In Japan, they get married late - men at about 32, women at 28. The wedding ceremony can take place according to the Shinto or Christian ceremony. At a Shinto wedding, the bride has a special white headscarf on her head - "tsuno-kakushi" - "cover for the horns".

According to legend, a jealous bride can grow horns to prevent this from happening, she is wearing a scarf. The ritual is followed by the marriage vows - "san-san-kudo" - the ritual exchange of cups with sake. The bride and groom should drink three cups each, each time the size of the vessel increases.

After the ceremony, the reception time for about 100 guests. The guests write down their names and leave envelopes with a cash gift "shugi-bukuro" tied with a strong knot - a symbol of the inseparability of the marriage bond.

During the celebration, the bride changes her dress at least three times, the last outfit is European. The main event of the feast is the cutting of a huge cake, sometimes not real.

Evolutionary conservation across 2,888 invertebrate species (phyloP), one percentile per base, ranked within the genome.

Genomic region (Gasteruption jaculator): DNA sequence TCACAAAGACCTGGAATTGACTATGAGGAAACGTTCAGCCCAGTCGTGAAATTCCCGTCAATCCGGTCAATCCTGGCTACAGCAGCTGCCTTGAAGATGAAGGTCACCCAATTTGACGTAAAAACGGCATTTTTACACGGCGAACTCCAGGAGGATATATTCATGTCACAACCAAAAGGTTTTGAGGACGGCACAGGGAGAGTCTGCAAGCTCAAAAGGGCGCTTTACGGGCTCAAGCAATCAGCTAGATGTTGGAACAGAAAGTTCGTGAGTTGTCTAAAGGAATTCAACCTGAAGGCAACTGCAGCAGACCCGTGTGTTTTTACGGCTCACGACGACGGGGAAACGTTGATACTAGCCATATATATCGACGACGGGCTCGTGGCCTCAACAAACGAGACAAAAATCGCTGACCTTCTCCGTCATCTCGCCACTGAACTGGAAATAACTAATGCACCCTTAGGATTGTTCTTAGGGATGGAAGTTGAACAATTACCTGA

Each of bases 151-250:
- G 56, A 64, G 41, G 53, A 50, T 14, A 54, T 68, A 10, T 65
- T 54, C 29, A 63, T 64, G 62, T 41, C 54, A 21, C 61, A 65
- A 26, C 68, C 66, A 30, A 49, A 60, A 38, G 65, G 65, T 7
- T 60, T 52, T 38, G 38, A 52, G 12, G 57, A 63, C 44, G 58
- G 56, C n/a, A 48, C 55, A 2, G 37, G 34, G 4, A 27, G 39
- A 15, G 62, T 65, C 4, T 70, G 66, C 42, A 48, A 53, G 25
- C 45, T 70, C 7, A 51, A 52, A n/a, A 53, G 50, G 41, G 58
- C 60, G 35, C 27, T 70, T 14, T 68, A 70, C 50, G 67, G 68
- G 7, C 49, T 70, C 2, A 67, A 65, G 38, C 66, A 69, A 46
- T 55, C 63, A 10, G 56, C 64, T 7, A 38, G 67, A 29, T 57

Usually a young family lives with their parents, as housing is expensive. Both spouses work hard, saving at least 14% of their income to the bank. Outwardly, it may seem that a Japanese woman obeys her husband, but today this is not always the case.

Japanese women are in no hurry not only to get married, but also to have children, since children are an expensive pleasure. In addition, as soon as a woman becomes pregnant, she is fired from her job, and it is not known whether she will have the opportunity to return.